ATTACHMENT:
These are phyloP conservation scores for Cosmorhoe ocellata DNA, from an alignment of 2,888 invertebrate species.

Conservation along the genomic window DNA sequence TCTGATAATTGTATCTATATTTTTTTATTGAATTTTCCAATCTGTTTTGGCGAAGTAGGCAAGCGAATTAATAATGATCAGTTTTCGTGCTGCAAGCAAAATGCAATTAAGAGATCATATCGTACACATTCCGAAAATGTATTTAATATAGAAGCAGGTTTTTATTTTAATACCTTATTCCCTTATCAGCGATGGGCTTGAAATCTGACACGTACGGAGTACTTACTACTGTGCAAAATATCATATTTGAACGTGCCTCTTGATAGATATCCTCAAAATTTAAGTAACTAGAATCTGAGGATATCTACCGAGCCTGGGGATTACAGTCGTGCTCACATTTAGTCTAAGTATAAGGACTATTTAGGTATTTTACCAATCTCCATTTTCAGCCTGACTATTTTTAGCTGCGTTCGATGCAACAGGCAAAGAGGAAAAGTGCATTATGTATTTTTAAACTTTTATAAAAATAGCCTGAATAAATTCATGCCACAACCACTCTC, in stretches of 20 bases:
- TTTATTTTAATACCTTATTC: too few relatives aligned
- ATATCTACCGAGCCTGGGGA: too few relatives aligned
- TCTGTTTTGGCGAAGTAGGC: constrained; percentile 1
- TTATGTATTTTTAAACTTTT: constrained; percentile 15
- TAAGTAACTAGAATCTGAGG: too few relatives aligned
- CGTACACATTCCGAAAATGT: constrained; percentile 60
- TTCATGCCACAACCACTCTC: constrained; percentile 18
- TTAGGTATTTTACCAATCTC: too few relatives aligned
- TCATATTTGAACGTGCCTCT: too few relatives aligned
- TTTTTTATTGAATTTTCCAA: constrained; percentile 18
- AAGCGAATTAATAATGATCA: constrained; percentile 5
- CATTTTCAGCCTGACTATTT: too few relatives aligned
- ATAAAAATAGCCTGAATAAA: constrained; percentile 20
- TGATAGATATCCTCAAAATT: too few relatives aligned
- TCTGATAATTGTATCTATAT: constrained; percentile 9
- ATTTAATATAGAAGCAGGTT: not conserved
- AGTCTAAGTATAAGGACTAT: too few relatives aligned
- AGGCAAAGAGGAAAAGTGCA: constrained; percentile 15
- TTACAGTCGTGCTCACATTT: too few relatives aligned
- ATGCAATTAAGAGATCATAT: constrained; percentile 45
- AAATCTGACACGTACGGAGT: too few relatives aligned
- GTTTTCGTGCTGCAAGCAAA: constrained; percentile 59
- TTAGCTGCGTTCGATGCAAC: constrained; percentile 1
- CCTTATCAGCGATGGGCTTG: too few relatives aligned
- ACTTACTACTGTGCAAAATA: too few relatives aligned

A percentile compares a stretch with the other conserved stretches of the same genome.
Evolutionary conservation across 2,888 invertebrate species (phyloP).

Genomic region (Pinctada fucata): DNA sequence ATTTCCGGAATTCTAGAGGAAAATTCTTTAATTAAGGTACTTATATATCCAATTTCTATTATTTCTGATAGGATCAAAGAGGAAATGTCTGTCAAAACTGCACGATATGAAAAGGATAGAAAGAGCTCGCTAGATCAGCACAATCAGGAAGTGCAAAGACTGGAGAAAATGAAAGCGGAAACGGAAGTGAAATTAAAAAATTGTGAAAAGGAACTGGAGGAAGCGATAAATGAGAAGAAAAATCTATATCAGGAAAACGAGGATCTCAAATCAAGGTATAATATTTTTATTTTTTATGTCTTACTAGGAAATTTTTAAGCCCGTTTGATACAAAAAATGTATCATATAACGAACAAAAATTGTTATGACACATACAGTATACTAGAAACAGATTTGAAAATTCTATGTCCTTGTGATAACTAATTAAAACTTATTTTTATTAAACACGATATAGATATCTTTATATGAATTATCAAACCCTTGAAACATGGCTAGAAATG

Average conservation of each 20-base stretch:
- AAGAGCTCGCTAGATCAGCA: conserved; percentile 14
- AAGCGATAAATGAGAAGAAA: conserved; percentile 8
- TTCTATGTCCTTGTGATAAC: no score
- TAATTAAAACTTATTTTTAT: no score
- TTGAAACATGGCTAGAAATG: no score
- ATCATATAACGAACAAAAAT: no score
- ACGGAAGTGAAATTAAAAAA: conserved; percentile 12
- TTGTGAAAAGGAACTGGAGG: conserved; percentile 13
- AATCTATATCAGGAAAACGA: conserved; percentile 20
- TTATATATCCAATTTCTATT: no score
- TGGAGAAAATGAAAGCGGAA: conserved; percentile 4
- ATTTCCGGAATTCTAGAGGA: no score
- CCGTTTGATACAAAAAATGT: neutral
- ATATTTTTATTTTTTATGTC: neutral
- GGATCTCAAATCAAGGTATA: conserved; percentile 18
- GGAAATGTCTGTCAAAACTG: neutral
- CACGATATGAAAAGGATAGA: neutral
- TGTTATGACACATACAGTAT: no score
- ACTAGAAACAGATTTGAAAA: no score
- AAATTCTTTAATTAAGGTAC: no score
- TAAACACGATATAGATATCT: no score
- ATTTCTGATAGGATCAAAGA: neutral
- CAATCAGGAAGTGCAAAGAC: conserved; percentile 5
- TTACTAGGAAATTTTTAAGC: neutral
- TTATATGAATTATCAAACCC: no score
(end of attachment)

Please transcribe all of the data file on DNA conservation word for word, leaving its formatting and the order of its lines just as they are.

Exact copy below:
These are phyloP conservation scores for Cosmorhoe ocellata DNA, from an alignment of 2,888 invertebrate species.

Conservation along the genomic window DNA sequence TCTGATAATTGTATCTATATTTTTTTATTGAATTTTCCAATCTGTTTTGGCGAAGTAGGCAAGCGAATTAATAATGATCAGTTTTCGTGCTGCAAGCAAAATGCAATTAAGAGATCATATCGTACACATTCCGAAAATGTATTTAATATAGAAGCAGGTTTTTATTTTAATACCTTATTCCCTTATCAGCGATGGGCTTGAAATCTGACACGTACGGAGTACTTACTACTGTGCAAAATATCATATTTGAACGTGCCTCTTGATAGATATCCTCAAAATTTAAGTAACTAGAATCTGAGGATATCTACCGAGCCTGGGGATTACAGTCGTGCTCACATTTAGTCTAAGTATAAGGACTATTTAGGTATTTTACCAATCTCCATTTTCAGCCTGACTATTTTTAGCTGCGTTCGATGCAACAGGCAAAGAGGAAAAGTGCATTATGTATTTTTAAACTTTTATAAAAATAGCCTGAATAAATTCATGCCACAACCACTCTC, in stretches of 20 bases:
- TTTATTTTAATACCTTATTC: too few relatives aligned
- ATATCTACCGAGCCTGGGGA: too few relatives aligned
- TCTGTTTTGGCGAAGTAGGC: constrained; percentile 1
- TTATGTATTTTTAAACTTTT: constrained; percentile 15
- TAAGTAACTAGAATCTGAGG: too few relatives aligned
- CGTACACATTCCGAAAATGT: constrained; percentile 60
- TTCATGCCACAACCACTCTC: constrained; percentile 18
- TTAGGTATTTTACCAATCTC: too few relatives aligned
- TCATATTTGAACGTGCCTCT: too few relatives aligned
- TTTTTTATTGAATTTTCCAA: constrained; percentile 18
- AAGCGAATTAATAATGATCA: constrained; percentile 5
- CATTTTCAGCCTGACTATTT: too few relatives aligned
- ATAAAAATAGCCTGAATAAA: constrained; percentile 20
- TGATAGATATCCTCAAAATT: too few relatives aligned
- TCTGATAATTGTATCTATAT: constrained; percentile 9
- ATTTAATATAGAAGCAGGTT: not conserved
- AGTCTAAGTATAAGGACTAT: too few relatives aligned
- AGGCAAAGAGGAAAAGTGCA: constrained; percentile 15
- TTACAGTCGTGCTCACATTT: too few relatives aligned
- ATGCAATTAAGAGATCATAT: constrained; percentile 45
- AAATCTGACACGTACGGAGT: too few relatives aligned
- GTTTTCGTGCTGCAAGCAAA: constrained; percentile 59
- TTAGCTGCGTTCGATGCAAC: constrained; percentile 1
- CCTTATCAGCGATGGGCTTG: too few relatives aligned
- ACTTACTACTGTGCAAAATA: too few relatives aligned

A percentile compares a stretch with the other conserved stretches of the same genome.
Evolutionary conservation across 2,888 invertebrate species (phyloP).

Genomic region (Pinctada fucata): DNA sequence ATTTCCGGAATTCTAGAGGAAAATTCTTTAATTAAGGTACTTATATATCCAATTTCTATTATTTCTGATAGGATCAAAGAGGAAATGTCTGTCAAAACTGCACGATATGAAAAGGATAGAAAGAGCTCGCTAGATCAGCACAATCAGGAAGTGCAAAGACTGGAGAAAATGAAAGCGGAAACGGAAGTGAAATTAAAAAATTGTGAAAAGGAACTGGAGGAAGCGATAAATGAGAAGAAAAATCTATATCAGGAAAACGAGGATCTCAAATCAAGGTATAATATTTTTATTTTTTATGTCTTACTAGGAAATTTTTAAGCCCGTTTGATACAAAAAATGTATCATATAACGAACAAAAATTGTTATGACACATACAGTATACTAGAAACAGATTTGAAAATTCTATGTCCTTGTGATAACTAATTAAAACTTATTTTTATTAAACACGATATAGATATCTTTATATGAATTATCAAACCCTTGAAACATGGCTAGAAATG

Average conservation of each 20-base stretch:
- AAGAGCTCGCTAGATCAGCA: conserved; percentile 14
- AAGCGATAAATGAGAAGAAA: conserved; percentile 8
- TTCTATGTCCTTGTGATAAC: no score
- TAATTAAAACTTATTTTTAT: no score
- TTGAAACATGGCTAGAAATG: no score
- ATCATATAACGAACAAAAAT: no score
- ACGGAAGTGAAATTAAAAAA: conserved; percentile 12
- TTGTGAAAAGGAACTGGAGG: conserved; percentile 13
- AATCTATATCAGGAAAACGA: conserved; percentile 20
- TTATATATCCAATTTCTATT: no score
- TGGAGAAAATGAAAGCGGAA: conserved; percentile 4
- ATTTCCGGAATTCTAGAGGA: no score
- CCGTTTGATACAAAAAATGT: neutral
- ATATTTTTATTTTTTATGTC: neutral
- GGATCTCAAATCAAGGTATA: conserved; percentile 18
- GGAAATGTCTGTCAAAACTG: neutral
- CACGATATGAAAAGGATAGA: neutral
- TGTTATGACACATACAGTAT: no score
- ACTAGAAACAGATTTGAAAA: no score
- AAATTCTTTAATTAAGGTAC: no score
- TAAACACGATATAGATATCT: no score
- ATTTCTGATAGGATCAAAGA: neutral
- CAATCAGGAAGTGCAAAGAC: conserved; percentile 5
- TTACTAGGAAATTTTTAAGC: neutral
- TTATATGAATTATCAAACCC: no score